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It is often forgotten that the Catholic presence in England is older than England itself. From the martyrdom of St. Alban in the early fourth century, under the Roman occupation, the land has been blessed with a host of Catholic saints. After the Romans left the land that they called Albion, a faithful remnant of Christians kept the Faith alive in the midst of the migration of Germanic pagan tribes in the fifth and sixth centuries. Then, at the end of the sixth century, St. Augustine of Canterbury, arrived in England, as the land was now called, to convert the pagans. He was sent by St. Gregory the Great and his mission met with instant and spectacular success. In 597, he became the first Archbishop of Canterbury. Thereafter, for almost a thousand years, until Henry VIII’s apostasy against the will of the vast majority of his people, England was a devoutly Catholic country. As such, the great works of English literature, from Beowulf and “The Dream of the Rood” to Chaucer’s Canterbury Tales, were avowedly and sublimely orthodox.

It would, however, be a gross and grotesque error to suggest that great Catholic literature ceased to be written in England following the “reformation.” During the penal years in which Catholics were systematically put to death for the practice of their faith, many of the greatest writers retained their loyalty to the “Old Faith.” St. Thomas More, martyred for his holy service to both God and England, bequeathed to the canon of English literature his brilliant satire, Utopia, which can be seen as the progenitor of the utopian and dystopian genre of fiction. The great and incomparable William Shakespeare wrote plays of unequalled power in defence of the Faith of his fathers, circumventing the widespread censorship of Elizabethan and Jacobean drama with astonishing ingenuity. St. Robert Southwell, the Jesuit martyr, who almost certainly knew Shakespeare well, produced fine verse in his own right as well as inspiring some of Shakespeare’s finest lines. Richard Crashaw, one of the major Metaphysical Poets, chose exile in Italy following his conversion to Catholicism, and wrote some magnificent counter-reformation verse. John Dryden’s masterful allegory, The Hind and the Panther, satirized the contradictions at the heart of the Anglican Church and defended the truth of Catholicism, to which Dryden converted and for which he suffered under the anti-Catholic government of the usurper, William of Orange. In the eighteenth century, as Catholicism in England seemed to be floundering, finally defeated, so it seemed, by two centuries of unremitting persecution, only the great Alexander Pope flew the flag for Catholic faith and reason, most memorably in his Essay on Man, in which he vilified Enlightenment anthropocentricity and reaffirmed man’s place in the “Great Chain of Being” in a cosmos ordered by God.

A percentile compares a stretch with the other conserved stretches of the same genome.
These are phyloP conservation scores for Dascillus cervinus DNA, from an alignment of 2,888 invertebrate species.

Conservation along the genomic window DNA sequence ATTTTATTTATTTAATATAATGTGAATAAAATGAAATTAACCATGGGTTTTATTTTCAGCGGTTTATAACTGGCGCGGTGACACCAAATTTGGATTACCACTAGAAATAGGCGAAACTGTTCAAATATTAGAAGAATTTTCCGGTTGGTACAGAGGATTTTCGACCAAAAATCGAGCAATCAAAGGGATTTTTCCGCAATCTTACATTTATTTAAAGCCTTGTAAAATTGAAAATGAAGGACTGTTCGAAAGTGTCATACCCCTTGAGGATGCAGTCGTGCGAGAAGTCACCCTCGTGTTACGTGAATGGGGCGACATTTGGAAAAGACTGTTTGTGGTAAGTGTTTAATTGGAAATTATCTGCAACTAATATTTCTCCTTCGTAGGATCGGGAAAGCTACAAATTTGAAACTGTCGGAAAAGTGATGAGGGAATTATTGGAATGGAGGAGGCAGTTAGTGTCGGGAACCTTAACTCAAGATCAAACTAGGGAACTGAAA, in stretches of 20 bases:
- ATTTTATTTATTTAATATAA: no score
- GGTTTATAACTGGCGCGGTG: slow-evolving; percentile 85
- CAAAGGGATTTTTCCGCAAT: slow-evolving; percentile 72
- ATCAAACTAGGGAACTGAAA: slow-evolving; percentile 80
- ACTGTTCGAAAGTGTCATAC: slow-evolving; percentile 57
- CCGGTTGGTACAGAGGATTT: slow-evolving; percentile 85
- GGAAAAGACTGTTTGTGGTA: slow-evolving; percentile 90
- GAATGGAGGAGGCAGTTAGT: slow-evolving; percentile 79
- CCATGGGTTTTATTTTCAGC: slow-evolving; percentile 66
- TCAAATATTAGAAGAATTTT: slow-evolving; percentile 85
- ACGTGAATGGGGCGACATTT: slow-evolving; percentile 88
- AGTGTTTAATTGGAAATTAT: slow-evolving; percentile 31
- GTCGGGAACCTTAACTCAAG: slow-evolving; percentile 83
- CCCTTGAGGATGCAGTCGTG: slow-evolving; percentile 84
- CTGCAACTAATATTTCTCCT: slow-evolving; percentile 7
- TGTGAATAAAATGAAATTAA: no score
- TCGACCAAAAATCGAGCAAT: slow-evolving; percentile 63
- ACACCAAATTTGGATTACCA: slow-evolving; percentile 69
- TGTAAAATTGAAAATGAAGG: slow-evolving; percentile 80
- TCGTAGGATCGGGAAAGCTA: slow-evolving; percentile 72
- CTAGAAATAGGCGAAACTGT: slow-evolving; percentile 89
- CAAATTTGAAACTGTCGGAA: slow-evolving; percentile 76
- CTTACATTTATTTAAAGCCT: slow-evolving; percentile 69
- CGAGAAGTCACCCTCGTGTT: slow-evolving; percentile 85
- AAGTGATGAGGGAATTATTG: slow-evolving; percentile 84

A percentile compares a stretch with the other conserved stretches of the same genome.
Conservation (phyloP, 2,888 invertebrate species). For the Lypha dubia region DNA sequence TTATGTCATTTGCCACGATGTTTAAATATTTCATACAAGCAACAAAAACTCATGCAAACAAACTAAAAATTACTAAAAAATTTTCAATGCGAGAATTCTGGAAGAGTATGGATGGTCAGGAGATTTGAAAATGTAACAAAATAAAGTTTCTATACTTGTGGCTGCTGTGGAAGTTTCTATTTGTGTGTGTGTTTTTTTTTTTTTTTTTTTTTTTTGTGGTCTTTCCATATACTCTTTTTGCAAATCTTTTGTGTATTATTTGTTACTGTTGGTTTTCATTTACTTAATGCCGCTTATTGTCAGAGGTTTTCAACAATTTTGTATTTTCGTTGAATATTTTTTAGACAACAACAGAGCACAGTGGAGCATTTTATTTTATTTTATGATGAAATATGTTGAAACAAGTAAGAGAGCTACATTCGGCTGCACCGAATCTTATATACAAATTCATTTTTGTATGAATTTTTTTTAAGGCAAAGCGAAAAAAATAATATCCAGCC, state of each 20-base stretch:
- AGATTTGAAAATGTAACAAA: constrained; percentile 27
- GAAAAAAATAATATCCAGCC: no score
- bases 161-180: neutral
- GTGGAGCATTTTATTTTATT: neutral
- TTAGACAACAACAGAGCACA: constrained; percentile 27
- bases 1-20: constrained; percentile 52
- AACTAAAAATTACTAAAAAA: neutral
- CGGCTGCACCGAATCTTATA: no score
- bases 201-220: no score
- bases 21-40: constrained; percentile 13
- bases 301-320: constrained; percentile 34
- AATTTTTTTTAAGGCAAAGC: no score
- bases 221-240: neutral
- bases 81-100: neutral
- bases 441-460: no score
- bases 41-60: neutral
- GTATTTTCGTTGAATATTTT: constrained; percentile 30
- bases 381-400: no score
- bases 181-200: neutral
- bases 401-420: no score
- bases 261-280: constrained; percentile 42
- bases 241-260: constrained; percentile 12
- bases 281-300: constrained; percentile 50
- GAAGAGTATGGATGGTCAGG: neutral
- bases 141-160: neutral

This legacy of great Catholic literature that England had bestowed upon the edifying edifice of civilization might have seemed to have died out by the end of the eighteenth century, or at least to have died down to a few apparently fading embers. The apparent death or dying of Catholicism was, however, merely the prelude for a spectacular resurrection. The dawning of English Romanticism and its neo-mediaeval aftermath, spawned, with the conversion of John Henry Newman in 1845, the birth of the Catholic Revival.

In the century or so following Newman’s conversion, it can be said, with no fear of exaggeration, that the Catholic Revival produced as much great literature as had been inspired by the Faith in any of the previous periods of England’s long and convoluted history. It would indeed by no exaggeration to call this Revival a true Golden Age of creativity.

Let’s take a quick tour of this Golden Age of Catholic literature.

John Henry Newman

John Henry Newman

Newman, whose conversion was the inspirational spark that ignited the revival, is rightly celebrated as one of the finest prose stylists of the Victorian era. His two novels, Loss and Gain and Callista, are masterpieces of conversion literature, and his Apologia for his own life and conversion is without equal as a literary defence of Christianity and as an autobiographical and rhetorical tour de force, with the obvious exception of St. Augustine’s incomparable Confessions. Newman’s poetry is also amongst the finest of the nineteenth century, though he is surpassed by the Jesuit poet-supreme, Gerard Manley Hopkins, who was received by Newman into the Church in 1866. Hopkins’ “Wreck of the Deutschland” is one of the greatest poems ever written and one of the most penetrating into the mystery of suffering.

Other major Catholic poets of the nineteenth century, most of whom were converts, include Coventry Patmore, Ernest Dowson, Lionel Johnson, and, last but not least, Oscar Wilde. Wilde’s only novel, The Picture of Dorian Gray, remains one of the most potent cautionary tales about the dangers and destructiveness of a life of debauchery. It is one of the darkest and, at the same time, paradoxically, one of the most moral of novels.

ts-eliot-wallpaperMoving into the twentieth century, great literary apologists for the Faith have included G. K. Chesterton, Hilaire Belloc, R. H. Benson, Ronald Knox, and Alfred Noyes. Between the two world wars, some of the most influential novelists were converts to Catholicism, including Graham Greene and Evelyn Waugh. T.S. Eliot, the most influential poet of the past century, declared himself to be a Catholic, though rather incongruously chose to become an Anglican. In spite of such an anomalous decision, his poetry is indubitably orthodox. Another important convert poet, sadly all too often neglected, is Roy Campbell, whose corpus contains some truly excellent work, much of which is resplendently politically incorrect!